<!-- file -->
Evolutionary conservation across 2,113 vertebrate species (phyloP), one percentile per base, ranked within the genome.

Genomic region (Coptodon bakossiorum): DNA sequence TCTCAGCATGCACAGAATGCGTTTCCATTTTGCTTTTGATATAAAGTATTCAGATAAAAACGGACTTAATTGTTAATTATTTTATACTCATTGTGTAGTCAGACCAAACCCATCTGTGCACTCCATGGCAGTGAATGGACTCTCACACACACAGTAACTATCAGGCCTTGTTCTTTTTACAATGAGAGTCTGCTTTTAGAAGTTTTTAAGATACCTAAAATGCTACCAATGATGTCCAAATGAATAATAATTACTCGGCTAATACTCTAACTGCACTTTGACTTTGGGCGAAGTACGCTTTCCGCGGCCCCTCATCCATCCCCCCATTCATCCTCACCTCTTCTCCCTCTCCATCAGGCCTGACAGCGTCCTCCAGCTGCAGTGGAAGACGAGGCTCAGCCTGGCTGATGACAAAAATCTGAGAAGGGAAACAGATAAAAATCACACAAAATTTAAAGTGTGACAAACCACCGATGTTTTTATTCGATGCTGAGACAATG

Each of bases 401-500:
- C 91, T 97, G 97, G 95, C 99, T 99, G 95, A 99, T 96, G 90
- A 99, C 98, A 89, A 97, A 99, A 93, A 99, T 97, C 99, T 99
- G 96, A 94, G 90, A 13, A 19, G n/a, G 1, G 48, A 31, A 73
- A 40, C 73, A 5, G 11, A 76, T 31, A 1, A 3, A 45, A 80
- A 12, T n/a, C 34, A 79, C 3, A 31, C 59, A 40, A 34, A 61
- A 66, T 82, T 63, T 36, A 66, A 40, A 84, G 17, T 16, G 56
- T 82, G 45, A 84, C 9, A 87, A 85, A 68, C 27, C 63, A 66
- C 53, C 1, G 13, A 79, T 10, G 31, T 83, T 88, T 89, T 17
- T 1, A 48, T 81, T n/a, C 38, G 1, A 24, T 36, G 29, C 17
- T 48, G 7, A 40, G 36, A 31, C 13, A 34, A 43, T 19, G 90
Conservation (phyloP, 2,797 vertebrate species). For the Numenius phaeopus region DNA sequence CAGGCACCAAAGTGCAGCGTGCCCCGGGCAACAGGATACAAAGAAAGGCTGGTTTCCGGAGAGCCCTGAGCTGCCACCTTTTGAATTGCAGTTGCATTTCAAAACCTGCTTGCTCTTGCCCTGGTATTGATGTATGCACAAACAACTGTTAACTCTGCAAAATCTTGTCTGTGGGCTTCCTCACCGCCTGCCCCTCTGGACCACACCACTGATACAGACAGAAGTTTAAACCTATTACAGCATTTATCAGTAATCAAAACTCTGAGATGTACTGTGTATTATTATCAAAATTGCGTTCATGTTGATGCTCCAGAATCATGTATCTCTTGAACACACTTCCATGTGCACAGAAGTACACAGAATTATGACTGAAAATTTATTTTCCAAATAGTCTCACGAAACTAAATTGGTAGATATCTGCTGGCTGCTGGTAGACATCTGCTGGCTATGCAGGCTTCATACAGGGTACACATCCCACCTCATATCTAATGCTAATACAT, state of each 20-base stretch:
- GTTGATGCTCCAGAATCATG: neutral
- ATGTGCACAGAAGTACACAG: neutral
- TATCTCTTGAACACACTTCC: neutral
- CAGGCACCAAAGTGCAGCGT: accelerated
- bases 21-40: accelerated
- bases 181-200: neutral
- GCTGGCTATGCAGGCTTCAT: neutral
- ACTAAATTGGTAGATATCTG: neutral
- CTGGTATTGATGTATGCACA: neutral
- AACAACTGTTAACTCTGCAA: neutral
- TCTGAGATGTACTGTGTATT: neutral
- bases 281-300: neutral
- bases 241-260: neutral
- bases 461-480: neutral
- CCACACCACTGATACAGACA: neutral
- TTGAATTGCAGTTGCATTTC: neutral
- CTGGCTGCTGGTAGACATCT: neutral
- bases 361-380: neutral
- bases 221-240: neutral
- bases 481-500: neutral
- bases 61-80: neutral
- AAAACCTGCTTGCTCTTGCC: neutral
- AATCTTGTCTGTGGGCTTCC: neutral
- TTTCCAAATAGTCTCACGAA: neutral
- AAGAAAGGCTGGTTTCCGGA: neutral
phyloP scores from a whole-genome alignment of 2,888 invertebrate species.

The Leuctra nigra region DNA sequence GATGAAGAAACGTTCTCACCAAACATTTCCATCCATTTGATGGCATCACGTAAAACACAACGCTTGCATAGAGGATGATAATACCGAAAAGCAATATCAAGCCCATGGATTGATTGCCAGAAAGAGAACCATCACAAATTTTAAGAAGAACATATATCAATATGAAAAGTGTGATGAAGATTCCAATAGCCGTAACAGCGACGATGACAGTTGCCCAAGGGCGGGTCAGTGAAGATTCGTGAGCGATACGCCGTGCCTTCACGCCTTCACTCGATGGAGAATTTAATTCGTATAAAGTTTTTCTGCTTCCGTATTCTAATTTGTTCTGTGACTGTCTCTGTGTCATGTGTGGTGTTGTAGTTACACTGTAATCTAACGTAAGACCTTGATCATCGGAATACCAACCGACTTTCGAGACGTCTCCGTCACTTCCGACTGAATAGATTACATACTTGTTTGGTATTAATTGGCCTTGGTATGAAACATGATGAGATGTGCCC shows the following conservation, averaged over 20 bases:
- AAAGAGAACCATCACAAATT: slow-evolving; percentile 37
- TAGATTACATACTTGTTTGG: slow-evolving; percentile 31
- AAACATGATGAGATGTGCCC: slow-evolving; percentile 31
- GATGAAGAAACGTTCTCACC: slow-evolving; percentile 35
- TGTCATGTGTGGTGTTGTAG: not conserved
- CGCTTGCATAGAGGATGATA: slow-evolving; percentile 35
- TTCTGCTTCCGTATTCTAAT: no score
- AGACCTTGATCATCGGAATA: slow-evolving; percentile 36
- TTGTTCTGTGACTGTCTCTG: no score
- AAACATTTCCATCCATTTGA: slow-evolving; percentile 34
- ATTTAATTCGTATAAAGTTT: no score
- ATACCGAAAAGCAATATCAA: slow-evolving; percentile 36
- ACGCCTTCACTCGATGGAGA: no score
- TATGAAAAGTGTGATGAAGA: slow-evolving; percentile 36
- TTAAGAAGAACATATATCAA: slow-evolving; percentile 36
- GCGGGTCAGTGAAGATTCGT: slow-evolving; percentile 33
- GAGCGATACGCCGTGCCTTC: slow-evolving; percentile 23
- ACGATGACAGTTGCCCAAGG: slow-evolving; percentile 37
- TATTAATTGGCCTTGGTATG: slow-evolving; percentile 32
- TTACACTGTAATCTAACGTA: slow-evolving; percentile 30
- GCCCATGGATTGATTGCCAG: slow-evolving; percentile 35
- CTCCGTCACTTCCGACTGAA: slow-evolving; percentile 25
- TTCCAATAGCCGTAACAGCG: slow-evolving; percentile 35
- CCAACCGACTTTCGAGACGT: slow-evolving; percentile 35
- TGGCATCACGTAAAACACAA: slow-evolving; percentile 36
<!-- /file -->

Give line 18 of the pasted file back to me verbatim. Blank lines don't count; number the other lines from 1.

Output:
- CAGGCACCAAAGTGCAGCGT: accelerated